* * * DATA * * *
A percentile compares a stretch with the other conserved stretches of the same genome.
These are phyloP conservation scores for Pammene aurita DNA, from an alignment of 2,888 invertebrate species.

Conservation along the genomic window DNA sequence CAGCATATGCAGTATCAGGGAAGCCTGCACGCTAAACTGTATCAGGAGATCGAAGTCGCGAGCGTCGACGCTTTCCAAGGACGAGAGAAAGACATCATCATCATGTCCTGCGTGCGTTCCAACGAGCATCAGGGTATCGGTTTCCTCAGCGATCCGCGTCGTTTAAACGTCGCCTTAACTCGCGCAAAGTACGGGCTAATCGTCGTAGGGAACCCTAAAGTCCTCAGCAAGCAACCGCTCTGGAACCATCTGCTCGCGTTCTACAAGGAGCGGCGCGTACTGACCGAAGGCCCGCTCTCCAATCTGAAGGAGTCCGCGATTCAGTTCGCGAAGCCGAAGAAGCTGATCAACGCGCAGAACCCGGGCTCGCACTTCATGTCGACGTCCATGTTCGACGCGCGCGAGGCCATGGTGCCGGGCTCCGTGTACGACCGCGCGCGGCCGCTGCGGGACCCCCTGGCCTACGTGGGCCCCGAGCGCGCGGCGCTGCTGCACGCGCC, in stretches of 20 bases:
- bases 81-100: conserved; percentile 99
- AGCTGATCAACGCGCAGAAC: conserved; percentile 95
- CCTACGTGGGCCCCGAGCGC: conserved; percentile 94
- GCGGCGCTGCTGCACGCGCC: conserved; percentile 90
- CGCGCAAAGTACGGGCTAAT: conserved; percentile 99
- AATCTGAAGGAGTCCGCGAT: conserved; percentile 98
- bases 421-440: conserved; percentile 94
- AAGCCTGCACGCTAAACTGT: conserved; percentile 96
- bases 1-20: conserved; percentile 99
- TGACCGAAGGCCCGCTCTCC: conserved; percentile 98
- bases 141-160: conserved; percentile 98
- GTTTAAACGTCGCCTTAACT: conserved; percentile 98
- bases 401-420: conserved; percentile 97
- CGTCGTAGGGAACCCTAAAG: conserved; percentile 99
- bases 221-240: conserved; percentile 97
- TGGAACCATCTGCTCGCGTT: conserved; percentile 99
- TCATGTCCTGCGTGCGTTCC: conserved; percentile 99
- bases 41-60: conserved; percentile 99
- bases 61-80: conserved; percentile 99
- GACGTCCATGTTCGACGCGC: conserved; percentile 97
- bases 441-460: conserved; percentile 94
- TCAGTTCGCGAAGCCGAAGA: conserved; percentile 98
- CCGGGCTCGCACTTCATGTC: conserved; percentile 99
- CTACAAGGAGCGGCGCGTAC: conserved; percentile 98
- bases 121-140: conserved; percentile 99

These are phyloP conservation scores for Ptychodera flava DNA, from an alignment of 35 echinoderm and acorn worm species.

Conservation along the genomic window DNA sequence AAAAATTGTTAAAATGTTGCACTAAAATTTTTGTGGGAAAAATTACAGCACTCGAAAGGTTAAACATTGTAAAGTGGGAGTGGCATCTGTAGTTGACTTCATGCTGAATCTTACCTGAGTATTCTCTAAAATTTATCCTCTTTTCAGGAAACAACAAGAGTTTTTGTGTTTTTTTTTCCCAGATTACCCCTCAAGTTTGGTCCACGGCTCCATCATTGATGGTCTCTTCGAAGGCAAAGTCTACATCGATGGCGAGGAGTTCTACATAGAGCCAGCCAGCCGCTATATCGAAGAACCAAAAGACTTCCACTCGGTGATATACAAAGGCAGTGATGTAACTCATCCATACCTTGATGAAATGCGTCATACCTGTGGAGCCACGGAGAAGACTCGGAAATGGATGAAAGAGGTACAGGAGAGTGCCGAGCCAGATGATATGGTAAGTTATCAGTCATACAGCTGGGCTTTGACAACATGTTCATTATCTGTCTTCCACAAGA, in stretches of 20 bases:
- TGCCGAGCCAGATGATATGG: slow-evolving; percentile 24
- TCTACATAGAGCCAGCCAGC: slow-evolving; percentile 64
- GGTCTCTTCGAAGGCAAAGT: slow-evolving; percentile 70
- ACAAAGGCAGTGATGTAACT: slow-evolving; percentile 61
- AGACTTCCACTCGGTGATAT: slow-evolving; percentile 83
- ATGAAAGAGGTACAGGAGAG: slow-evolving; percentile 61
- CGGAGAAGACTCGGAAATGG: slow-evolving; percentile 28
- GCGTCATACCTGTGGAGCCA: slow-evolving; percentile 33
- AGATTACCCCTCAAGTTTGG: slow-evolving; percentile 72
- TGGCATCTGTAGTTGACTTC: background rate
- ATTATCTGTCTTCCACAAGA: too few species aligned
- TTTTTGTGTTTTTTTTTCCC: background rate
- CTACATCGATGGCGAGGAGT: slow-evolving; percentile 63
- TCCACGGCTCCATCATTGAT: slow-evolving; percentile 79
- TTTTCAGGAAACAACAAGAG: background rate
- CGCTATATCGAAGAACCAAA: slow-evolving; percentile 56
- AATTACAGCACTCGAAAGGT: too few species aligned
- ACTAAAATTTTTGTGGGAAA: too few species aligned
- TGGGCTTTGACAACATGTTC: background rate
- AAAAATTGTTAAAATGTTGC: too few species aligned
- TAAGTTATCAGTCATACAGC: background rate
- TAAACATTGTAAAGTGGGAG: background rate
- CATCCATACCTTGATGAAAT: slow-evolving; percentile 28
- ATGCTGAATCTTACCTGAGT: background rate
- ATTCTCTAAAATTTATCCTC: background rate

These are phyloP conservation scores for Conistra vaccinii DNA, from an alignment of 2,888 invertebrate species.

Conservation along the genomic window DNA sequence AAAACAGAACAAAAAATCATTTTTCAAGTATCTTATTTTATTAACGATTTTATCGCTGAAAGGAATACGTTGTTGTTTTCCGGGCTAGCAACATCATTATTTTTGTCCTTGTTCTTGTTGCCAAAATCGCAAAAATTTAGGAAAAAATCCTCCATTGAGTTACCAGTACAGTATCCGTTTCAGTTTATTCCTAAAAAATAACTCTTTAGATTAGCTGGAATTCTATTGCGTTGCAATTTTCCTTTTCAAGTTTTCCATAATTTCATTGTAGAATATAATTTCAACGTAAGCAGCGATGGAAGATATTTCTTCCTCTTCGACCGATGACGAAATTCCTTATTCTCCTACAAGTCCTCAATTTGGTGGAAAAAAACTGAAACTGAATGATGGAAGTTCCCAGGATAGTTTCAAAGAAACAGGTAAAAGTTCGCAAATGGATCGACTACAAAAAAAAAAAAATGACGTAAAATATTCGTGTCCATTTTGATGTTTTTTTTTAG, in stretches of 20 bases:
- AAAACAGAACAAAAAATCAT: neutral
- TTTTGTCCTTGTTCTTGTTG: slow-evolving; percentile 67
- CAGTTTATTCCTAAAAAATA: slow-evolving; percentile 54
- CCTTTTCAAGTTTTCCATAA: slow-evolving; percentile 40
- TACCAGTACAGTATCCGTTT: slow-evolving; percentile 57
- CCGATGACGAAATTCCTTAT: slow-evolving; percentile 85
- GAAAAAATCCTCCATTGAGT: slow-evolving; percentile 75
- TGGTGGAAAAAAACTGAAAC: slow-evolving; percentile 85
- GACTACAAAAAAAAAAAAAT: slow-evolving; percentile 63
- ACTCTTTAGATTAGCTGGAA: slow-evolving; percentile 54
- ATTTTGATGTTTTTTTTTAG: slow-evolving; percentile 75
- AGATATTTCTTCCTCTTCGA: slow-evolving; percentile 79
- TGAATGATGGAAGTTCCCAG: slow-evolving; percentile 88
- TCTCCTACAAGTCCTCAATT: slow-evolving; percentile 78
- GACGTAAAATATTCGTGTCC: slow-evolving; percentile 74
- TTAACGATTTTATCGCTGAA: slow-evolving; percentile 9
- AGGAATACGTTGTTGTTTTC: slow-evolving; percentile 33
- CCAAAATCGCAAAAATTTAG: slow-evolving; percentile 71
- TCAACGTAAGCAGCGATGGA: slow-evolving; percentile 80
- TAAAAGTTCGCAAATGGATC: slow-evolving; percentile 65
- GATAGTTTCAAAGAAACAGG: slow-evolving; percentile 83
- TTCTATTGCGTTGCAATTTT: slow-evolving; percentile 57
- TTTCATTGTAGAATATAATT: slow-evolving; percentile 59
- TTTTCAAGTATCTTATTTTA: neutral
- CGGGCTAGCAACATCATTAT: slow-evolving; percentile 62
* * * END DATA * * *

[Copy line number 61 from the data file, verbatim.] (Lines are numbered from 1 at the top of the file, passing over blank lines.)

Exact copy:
- CCTTTTCAAGTTTTCCATAA: slow-evolving; percentile 40